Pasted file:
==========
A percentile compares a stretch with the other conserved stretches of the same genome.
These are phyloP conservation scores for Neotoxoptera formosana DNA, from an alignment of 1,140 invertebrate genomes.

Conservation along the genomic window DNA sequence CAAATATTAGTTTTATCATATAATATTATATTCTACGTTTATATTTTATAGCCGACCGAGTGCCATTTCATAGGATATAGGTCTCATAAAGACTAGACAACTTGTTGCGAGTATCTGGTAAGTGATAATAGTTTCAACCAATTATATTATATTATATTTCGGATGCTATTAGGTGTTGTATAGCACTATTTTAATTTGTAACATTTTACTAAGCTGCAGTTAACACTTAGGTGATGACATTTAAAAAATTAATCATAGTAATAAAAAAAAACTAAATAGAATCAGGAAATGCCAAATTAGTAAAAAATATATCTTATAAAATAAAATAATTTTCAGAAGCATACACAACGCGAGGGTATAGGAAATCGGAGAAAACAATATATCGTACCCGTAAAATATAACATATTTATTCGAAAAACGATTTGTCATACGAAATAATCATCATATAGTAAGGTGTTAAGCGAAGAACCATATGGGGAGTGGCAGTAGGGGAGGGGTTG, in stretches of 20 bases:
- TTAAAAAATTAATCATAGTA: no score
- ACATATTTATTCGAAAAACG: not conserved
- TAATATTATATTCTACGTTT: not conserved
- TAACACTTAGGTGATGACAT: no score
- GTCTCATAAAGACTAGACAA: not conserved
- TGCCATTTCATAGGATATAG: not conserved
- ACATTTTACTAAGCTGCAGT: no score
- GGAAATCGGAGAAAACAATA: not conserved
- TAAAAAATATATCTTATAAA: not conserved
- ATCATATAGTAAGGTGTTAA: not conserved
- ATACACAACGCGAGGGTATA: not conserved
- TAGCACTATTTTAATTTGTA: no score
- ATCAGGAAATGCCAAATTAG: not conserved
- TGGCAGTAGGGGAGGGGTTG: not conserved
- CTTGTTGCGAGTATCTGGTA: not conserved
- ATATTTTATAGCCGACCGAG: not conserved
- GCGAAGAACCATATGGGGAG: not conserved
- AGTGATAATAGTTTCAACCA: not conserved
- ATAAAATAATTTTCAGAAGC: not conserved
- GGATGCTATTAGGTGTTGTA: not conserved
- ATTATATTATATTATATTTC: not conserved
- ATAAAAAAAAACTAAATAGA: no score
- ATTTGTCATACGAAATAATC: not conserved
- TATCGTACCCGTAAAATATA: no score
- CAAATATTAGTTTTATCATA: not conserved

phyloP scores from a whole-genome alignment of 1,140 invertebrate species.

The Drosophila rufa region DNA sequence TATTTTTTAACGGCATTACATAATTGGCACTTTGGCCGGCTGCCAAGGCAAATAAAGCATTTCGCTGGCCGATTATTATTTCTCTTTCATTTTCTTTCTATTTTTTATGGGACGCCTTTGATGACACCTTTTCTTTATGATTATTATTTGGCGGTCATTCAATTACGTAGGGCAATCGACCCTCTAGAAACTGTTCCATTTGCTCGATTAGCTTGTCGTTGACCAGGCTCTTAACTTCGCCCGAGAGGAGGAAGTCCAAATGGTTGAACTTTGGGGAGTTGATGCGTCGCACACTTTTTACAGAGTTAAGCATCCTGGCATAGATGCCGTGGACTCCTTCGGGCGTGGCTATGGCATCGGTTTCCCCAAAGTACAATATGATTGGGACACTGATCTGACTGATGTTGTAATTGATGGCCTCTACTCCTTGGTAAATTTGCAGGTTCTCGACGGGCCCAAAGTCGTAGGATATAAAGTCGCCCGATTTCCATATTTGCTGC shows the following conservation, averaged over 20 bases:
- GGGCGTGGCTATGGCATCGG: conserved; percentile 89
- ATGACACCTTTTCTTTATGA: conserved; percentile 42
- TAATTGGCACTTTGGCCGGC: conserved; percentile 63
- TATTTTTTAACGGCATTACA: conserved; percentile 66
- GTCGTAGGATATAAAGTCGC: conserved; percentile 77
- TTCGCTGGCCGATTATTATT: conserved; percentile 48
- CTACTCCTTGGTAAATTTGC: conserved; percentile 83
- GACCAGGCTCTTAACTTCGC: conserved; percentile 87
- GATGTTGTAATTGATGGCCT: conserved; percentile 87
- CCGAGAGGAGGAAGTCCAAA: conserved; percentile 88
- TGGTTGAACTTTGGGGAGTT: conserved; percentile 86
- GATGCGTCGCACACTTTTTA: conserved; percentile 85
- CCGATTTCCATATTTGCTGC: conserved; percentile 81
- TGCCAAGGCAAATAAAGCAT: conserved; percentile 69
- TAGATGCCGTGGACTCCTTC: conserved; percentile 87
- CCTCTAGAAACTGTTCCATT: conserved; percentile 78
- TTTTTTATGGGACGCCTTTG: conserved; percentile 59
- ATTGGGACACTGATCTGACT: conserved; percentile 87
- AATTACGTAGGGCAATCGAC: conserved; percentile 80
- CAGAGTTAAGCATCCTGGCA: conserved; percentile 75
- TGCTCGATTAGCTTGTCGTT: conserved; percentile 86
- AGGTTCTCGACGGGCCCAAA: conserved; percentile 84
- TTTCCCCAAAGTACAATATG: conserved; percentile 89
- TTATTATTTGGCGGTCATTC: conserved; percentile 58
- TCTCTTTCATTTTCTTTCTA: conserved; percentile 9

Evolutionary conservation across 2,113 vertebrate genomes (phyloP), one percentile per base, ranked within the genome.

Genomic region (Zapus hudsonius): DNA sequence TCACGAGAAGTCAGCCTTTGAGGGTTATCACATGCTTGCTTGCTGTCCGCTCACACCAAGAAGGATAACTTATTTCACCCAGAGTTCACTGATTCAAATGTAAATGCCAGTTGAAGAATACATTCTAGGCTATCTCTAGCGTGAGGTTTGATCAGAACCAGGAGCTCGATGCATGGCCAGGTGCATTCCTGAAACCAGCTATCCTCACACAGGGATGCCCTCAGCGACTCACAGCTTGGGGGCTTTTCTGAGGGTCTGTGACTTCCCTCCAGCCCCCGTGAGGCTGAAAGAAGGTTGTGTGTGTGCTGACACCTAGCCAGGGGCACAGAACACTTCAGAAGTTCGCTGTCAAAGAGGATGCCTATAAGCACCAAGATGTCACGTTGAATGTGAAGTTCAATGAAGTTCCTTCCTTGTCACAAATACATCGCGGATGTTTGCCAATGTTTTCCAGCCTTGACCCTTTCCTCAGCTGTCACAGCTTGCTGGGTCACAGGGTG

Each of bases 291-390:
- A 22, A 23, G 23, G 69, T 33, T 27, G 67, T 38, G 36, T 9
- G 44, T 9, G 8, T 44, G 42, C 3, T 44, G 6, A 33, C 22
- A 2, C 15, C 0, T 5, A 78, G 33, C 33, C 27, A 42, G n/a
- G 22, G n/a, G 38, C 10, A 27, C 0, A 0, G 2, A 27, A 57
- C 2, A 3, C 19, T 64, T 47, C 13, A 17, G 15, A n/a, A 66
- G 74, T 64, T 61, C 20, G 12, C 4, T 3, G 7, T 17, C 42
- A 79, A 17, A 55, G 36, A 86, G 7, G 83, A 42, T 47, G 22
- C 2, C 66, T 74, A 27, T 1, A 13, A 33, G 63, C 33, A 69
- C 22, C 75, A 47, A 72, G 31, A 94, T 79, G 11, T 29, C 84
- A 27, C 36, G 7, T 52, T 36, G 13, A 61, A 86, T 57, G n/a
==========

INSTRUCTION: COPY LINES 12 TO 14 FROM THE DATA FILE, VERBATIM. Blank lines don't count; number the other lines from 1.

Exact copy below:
- TAAAAAATATATCTTATAAA: not conserved
- ATCATATAGTAAGGTGTTAA: not conserved
- ATACACAACGCGAGGGTATA: not conserved